You know that thing about how it takes 21 days to develop a new habit?  Forget it, says former NFL star, Broadway writer/performer, and motivational genius Bo Eason.

According to Eason, the magic number is actually 66 days.

Bo ought to know. He’s been developing serious habits all his life, which took him from an being an undersized, oft-rejected high school football player to a top safety in the 1984 NFL Draft. And a 9-year pro football career to boot.

Eason’s new book, There’s No Plan B for Your A-Game: Be the Best in the World at What You Do, has just been published by St. Martin’s Press and lays out his strategy for achieving personal greatness.

When a career-ending injury left Eason wondering what to do next, he decided to be the best in world at writing and performing, so he created his own one-man show, Runt of the Litter, which ran for more than 1,300 performances in New York.

Eason is a devotee of the concept that it takes a lot of years to be an overnight success—15 or 20, to be exact.

“When I decided to be an actor,” he recalls, “I asked myself, who’s the best actor in the world? Al Pacino. So I spent three hours with Pacino shooting pool in his home, and he explained to me that it took 15 or 20 years to master performing. I had no problem with that time frame, because that’s exactly what I had done with football.

“When I asked him why he gave me all that time, he said, ‘Everybody I meet asks me how to get famous or how to get a role. You’re the only one who ever asked me what it takes to be the best.’”

Eason applies his philosophy of taking a 20-year long-term plan by breaking it down into 66-day increments.

“I always thought it took longer than three weeks to lock in a new habit, and then I saw research from the University of London showing that 66 days was the optimal number. If you do something for 66 straight days, on day 67 it’s impossible to do the opposite. So if you’re wondering how to stay motivated over a 15 to 20 year timeframe, part of the key is to develop one new skill or set of skills every 66 days.”

Eason’s son Axel has a long-term dream of his own—to be the first athlete to play in both the NFL and the NBA. To that end, father and son have created 66-day training blocks so that Axel can develop the skills he’ll need to make his dream a reality.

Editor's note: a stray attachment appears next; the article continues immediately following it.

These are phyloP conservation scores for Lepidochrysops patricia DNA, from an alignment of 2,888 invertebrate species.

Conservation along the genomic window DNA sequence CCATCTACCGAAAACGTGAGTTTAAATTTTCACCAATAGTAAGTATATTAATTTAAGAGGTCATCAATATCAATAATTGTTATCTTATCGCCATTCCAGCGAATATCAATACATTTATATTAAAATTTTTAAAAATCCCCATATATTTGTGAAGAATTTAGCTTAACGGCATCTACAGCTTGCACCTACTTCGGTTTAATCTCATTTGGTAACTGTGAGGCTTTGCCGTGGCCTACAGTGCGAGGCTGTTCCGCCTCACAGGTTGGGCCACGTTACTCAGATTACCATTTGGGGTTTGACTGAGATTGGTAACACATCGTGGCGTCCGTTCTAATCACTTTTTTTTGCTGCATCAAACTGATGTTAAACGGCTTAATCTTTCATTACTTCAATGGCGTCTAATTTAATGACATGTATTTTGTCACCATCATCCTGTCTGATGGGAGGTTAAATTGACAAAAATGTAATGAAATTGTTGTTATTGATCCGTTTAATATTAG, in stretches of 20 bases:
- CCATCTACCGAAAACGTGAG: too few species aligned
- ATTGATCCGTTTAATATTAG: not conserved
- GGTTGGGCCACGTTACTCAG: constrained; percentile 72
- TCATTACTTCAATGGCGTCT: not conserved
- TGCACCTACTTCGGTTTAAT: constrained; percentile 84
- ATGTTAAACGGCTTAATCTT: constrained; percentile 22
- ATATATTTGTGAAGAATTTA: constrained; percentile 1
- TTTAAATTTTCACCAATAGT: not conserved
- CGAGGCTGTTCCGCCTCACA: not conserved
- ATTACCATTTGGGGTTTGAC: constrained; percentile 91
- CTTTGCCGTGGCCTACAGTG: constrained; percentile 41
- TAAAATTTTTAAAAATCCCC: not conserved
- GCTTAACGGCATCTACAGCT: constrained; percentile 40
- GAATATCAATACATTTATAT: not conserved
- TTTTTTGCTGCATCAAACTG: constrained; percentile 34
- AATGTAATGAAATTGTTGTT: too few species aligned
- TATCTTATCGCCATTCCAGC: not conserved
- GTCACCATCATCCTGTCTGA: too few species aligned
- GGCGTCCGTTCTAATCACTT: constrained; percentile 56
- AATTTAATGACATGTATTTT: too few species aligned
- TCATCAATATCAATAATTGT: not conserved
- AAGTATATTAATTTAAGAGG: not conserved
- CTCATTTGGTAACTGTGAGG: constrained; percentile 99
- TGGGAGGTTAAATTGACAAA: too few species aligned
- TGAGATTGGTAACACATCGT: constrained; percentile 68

“Right now, we’re focused on using the ground,” Eason says. “Athletes like Michael Jordan and Barry Sanders were the best at pushing off the ground, which gave them unique ability in terms of speed and jumping. So we’re focused heavily on that for these 66 days, and then we will move to the next topic once this gets locked in Axel’s system.”

Eason says that most people in the world appear to be committed to mediocrity because they don’t set goals for themselves, they don’t make declarations that inspire them to move forward, and they don’t have a plan. His goal is to be the best at whatever he does and to inspire others to live the same way.

“Thoroughbred racehorses only do one thing,” Eason notes. “They run fast. They love to run fast. It’s who they are. They’re the best at what they do and they love being the best. That’s why we call them thoroughbreds.

“It’s not enough to say, ‘I want to be one of the best.’ Or ‘I want to be really great at something.’ Don’t hedge on simply being your best. That’s the thing that motivates you to find what’s really inside of you.  Instead, you’ve got to commit to being the best.

“Before every game and before each of the 1,300 performances of my show,I would look at myself in the mirror and say, ‘For the next amount of time, I’m going to be the best safety or performer or whatever, that the world has ever seen.’ Did I ever get there? Maybe for a second here or a minute there. I’m just asking myself to give everything I’ve got, and maybe for one minute, I’ll be the best safety in the history of the NFL, or the best performer.

“Why would you want to cheat yourself out of an opportunity like that?”

To learn more about Bo’s book, There’s No Plan B For Your A-Game go to